The Education Report‘s Katy Murphy has a new post (with some interesting discussion) on the bill written by Assemblyman Sandré Swanson to halt the creation of charter schools in Oakland. Assembly bill 2008 is relevant to Alameda because, as a district like Oakland with declining enrollment, our town is poised to face, on a lesser scale of course, some of the financial challenges brought by the creation of charters.
Hello! Here’s a link to my column from Tuesday, When the Earth Shakes, Duck.
New at 11:10 p.m: Below is Oakland Tribune video of today’s protest and Gov. Arnold Schwarzenegger. If you watch until the end—it’s only two and a half minutes so probably you can hang in there—you get to see the governor say one of the most amusing/perplexing things that’s been coming out of his office lately. He talks about how education in California is currently ‘overfunded.’
Thanks to school board member Mike McMahon for the link to this KPIX story on today’s protests. Enjoy the video of parents and students talking about why public schools matter. Hopefully more links to come.
New at 4:46 p.m: Here’s the KCBS story.
New at 4:48 p.m: Here’s an ABC 7 story from today on the long-term impact of cuts to education in our state: Higher Education cuts could be devastating to California.
Every protest needs friendly, happy kids, no? Below is video of two startlingly cute first graders standing in a trash can during the Alameda Education Foundation’s Step Up and Donate/Public Education is too Valuable to Throw Away awareness campaign last month.
As you may or may not have heard—it’s hard to know, isn’t it? Just who’s heard what?—Governor Arnold Schwarzenegger will be Continue Reading
There’s only a few more days to catch Alameda photographer Jan Watten’s work, which is up now through April 25 at the Pro Arts Gallery at 550 2nd Street in Oakland. The 10-person show, called Jingletown Junction, is a celebration of the art and artists who’ve made their home in the area of East Oakland between the High Street and Fruitvale bridges.
Watten, who also participated in the recent Alameda on Camera project now up at the Frank Bette Center, says her work for the Jingletown show includes portraits of neighborhood artists, many of whom she’s worked around for years. “I lived in Jingletown from 1984 to 1997,” says Watten. “Then then I got married and moved to Alameda—but I kept my studio because I loved it so much.”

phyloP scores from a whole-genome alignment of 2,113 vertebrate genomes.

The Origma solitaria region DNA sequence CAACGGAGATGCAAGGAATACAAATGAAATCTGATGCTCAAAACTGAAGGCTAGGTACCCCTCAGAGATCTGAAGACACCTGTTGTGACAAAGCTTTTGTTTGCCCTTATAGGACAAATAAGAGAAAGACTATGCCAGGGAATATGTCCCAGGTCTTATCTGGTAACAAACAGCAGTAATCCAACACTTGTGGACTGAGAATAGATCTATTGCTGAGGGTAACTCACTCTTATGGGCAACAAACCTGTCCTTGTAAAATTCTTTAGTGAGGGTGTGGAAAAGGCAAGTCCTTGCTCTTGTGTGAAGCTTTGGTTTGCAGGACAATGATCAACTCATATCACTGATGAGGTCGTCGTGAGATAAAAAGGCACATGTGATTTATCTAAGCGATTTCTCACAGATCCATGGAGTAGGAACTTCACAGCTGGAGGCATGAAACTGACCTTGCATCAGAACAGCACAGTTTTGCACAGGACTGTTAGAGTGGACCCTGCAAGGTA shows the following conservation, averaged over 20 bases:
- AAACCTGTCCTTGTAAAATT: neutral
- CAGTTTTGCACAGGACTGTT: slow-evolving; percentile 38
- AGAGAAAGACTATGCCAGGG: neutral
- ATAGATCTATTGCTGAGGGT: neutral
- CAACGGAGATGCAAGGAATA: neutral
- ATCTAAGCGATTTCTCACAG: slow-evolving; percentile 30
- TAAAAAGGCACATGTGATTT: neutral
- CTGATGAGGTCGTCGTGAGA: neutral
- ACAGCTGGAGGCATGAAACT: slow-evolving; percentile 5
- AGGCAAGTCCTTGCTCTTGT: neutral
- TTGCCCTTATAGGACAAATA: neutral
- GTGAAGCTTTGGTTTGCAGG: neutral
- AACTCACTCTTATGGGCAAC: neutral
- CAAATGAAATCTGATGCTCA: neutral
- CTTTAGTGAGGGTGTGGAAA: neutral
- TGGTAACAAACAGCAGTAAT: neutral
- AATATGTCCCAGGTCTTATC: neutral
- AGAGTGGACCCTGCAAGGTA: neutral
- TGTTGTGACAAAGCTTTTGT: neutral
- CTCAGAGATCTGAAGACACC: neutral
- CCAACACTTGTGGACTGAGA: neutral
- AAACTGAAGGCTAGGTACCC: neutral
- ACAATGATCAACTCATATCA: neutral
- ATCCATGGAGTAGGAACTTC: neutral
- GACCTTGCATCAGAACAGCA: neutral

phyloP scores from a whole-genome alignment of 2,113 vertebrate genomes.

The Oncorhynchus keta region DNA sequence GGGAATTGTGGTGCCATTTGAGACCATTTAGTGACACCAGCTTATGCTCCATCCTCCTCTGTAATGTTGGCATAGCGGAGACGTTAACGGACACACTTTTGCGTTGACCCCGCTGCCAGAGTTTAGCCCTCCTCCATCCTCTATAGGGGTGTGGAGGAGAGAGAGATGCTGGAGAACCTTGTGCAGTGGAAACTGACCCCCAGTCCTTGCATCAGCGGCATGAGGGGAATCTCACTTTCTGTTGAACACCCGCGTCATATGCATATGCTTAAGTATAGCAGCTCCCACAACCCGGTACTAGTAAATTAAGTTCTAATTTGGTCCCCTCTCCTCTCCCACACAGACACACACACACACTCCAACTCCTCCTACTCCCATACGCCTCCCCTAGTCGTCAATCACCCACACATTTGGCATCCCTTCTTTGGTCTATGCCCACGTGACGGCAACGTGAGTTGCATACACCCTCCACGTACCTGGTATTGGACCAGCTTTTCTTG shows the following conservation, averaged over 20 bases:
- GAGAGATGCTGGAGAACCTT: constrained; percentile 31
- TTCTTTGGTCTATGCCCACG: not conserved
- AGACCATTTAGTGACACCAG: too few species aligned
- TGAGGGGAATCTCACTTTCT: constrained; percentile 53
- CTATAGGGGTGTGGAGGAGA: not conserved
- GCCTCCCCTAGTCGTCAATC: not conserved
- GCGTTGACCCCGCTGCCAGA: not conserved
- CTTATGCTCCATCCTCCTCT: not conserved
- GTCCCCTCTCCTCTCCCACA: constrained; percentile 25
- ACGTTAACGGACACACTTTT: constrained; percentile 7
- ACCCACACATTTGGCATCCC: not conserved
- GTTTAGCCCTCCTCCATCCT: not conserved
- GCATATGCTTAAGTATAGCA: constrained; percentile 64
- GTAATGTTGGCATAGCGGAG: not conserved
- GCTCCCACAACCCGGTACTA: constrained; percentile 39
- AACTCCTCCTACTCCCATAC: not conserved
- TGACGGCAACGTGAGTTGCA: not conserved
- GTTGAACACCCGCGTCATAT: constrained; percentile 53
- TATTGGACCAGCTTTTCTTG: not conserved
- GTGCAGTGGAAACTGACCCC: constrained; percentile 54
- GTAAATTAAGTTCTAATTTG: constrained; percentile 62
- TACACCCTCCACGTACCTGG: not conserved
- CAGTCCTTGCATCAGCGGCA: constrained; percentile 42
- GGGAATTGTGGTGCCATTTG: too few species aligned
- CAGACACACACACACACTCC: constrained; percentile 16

Watten has two pieces in the show:
One piece is called An Aspect of my Jingletown [pictured left]. In the late ’80s, I started photographing people with objects—with something they felt revealed something about their identity. I’m going back to those people and photographing them again. The work is a grid of faces.
I also have some photographs I took with a plastic camera, a Holga. I photograph the neighborhood. I’m in love with my Holga—it’s freeing. You go out and you never know what you’re going to get. It’s sort of like zen photography.
The East Bay Express has a nice little write up of the show and more on the history of the Jingletown neighborhood.
When I first heard of the light brown apple moth, I promised myself I’d never use the LBAM acronym—because who calls a little brown moth “LBAM?” It’s goofy. But there it is, up there in the headline, in all its space-saving goofiness.
The state has released its report on whether the spraying of Checkmate (synthetic moth pheromones in plastic ‘microcapsules’ for time release) in Monterey and Santa Cruz counties last fall caused illnesses. Chris Metinko’s story about the findings is here. It is no surprise that the state found there was not enough evidence to conclusively Continue Reading
Our very own California governor, Arnold Schwarzenegger, will be in town Wednesday April 16, visiting the USS Hornet where he’ll participate in an ‘open conversation’ (as opposed, I guess, to a closed one) as part of the Bay Area Council’s annual conference.
Those who pay attention to these things have lately been noticing a shift in Schwarzenegger’s language: from a staunch anti-tax stance, to a more open rhetoric, one which includes the possibility of raising taxes to fund vital state services like, say, education and parks.
For any of you who may have somehow missed it, Continue Reading
US. Representative Pete Stark, who has served in congress since 1973, will hold a town meeting in Alameda, from noon to 1 p.m. on Saturday, April 12, in council chambers at City Hall. Stark, who holds an MBA from the Haas School of Business and made his fortune in banking before turning to public service, regularly tours through the towns in his district to hear from voters like us.
Stark was an early opponent of the Iraq War, speaking on the House floor against the resolution authorizing military force in Iraq on October 10, 2002. He said, in part (my source here is Wikipedia):
Well then, who will pay? School kids will pay. There’ll Continue Reading